Aurora (for Kraig Grady)

Posted 15 September 2007, 21:43

Description

Dawn on Mount Meru. Inspired by the work and encouragement of Kraig Grady.

Duration: 3:04

Background & Technical Details

I’ve been listening to music by Kraig Grady recently, and decided that I wanted to start exploring some of the scales he’s been using, in particular the family of tunings he calls “meta-slendro”. At Kraig’s suggestion, I started with his article An Introduction To The Scales Of Mt Meru And Other Recurrent Sequence Scales. The meta-slendro scales are derived from numeric sequences found in Pascal’s Triangle, specifically the one Kraig refers to as Meru #3.

In this piece, I use a 7-note scale and a 5-note scale, which I built using Scala. I started with a 12-note “chromatic” scale built from harmonics 9 through 200 in the Meru #3 sequence, as Kraig recommends in his article. Then I used Scala’s “mos” command to derive various subsets. Of these, I chose a 7-note scale and a 5-note scale that both used generator 7. Of the two only the latter can be called meta-slendro, since slendro is a pentatonic scale. But I like the way they sound together.

For each scale, I wrote lines that consist of permutations of two-note chords, or dyads, within an octave. These lines are played by instruments that simulate the sound of Tibetan bells (using these handy tables of modal frequency ratios). The 5-note scale uses a sequence of 19 notes, played twice (once forward and once retrograde) for a long phrase of 38 beats. The 7-notes scale uses a sequence of 41 notes, played once forward. Played together, these phrases make a rhythmic ratio of 38:41.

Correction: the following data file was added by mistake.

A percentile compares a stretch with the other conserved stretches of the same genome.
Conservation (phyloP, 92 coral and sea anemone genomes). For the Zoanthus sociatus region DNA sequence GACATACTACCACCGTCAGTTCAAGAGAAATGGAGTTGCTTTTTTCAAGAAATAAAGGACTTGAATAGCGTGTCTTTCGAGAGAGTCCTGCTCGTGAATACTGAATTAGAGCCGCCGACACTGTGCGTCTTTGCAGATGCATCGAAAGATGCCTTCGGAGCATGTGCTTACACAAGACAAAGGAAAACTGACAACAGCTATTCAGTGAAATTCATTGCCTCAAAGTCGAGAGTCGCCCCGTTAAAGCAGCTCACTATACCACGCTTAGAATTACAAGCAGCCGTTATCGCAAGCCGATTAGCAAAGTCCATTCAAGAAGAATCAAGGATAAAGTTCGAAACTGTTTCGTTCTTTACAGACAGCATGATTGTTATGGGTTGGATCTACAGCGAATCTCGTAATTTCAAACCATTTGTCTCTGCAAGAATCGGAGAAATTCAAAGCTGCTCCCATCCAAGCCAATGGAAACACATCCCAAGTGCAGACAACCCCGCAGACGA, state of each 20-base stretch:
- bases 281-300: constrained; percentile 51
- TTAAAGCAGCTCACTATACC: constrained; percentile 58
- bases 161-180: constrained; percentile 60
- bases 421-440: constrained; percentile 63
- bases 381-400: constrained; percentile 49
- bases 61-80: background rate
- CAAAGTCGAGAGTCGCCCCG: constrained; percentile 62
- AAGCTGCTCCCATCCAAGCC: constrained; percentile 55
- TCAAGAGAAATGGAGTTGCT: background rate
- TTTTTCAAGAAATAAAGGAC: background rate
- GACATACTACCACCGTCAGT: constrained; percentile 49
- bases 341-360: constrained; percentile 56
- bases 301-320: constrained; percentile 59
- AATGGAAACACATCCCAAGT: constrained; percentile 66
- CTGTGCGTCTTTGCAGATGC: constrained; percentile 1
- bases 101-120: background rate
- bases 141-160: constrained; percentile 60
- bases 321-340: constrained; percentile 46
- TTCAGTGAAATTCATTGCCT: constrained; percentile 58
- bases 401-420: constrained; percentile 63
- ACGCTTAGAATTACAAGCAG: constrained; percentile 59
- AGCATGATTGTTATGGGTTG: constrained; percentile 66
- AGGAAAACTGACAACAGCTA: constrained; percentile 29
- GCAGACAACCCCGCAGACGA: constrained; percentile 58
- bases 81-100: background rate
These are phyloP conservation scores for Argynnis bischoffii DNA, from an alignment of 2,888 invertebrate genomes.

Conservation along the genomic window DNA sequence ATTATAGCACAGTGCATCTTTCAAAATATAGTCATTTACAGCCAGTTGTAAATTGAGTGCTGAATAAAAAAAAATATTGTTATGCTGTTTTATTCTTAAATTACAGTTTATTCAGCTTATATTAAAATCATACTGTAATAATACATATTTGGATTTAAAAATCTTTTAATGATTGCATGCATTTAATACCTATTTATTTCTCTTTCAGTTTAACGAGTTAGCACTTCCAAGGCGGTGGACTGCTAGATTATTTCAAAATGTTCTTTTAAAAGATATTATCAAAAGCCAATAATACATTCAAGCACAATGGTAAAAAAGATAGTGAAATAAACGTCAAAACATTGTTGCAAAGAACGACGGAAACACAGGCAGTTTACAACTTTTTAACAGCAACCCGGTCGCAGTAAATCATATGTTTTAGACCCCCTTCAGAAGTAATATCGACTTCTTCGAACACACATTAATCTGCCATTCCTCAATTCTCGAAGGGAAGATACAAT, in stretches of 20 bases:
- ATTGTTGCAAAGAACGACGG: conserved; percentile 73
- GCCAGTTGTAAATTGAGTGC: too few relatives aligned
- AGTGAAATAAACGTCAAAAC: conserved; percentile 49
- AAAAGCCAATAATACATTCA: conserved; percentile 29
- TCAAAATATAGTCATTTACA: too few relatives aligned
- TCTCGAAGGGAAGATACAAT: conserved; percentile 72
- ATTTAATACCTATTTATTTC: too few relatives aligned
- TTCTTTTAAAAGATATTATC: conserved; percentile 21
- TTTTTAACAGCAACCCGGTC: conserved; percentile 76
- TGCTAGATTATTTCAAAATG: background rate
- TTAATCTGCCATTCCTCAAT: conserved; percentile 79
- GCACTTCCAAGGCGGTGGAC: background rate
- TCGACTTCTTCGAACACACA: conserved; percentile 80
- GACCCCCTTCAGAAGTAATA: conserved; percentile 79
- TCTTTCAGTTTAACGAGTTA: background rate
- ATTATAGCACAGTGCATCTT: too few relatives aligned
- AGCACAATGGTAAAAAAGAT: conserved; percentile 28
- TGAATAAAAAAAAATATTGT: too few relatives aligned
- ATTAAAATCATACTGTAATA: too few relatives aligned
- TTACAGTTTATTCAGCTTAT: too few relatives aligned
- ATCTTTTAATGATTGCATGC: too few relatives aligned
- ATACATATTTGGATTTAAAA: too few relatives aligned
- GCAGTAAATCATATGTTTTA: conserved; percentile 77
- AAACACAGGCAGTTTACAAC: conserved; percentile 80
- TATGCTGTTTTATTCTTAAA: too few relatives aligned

Underneath are droney loops made mostly from notes that are present in the original 12-note scale but not in the 5- and 7-note scales, along with a chord build up from combination tones based on the interval 1.324717957/1 (1.324717957 is the number towards which the Meru #3 sequence converges).

Update #1, 16 Sep 2007:

I’d like to thanks Steven Yi again, not just for blue, which has become indispensable, but also for his Mode 6 and Horner/Ayers horn Csound instrument designs, both of which I adapted for use in this piece. Please listen to his music too, it’s wonderful stuff.

Update #2, 16 Sep 2007:

Thanks to some very constructive comments from Carl Lumma and Rick McGowan on the Making Microtonal Music list, I have added more gain to the sound files and re-uploaded them.

Copyright & Licensing

Copyright © 2007, Dave Seidel. Some rights reserved. This work is licensed under a Creative Commons Attribution License.

Files/Downloads

MP3 (7.3MB, 48K/16-bit, 320kpbs)
blue & Csound project files, Scala files (23KB)

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Comments


  1. Art Hunkins    16 September 2007, 01:49    #

  2. Dave    16 September 2007, 04:17    #

  3. — Michael H Dixon    17 September 2007, 10:33    #

  4. Anthony Kozar    29 February 2008, 22:24    #

  5. Brian Wong    26 September 2009, 03:52    #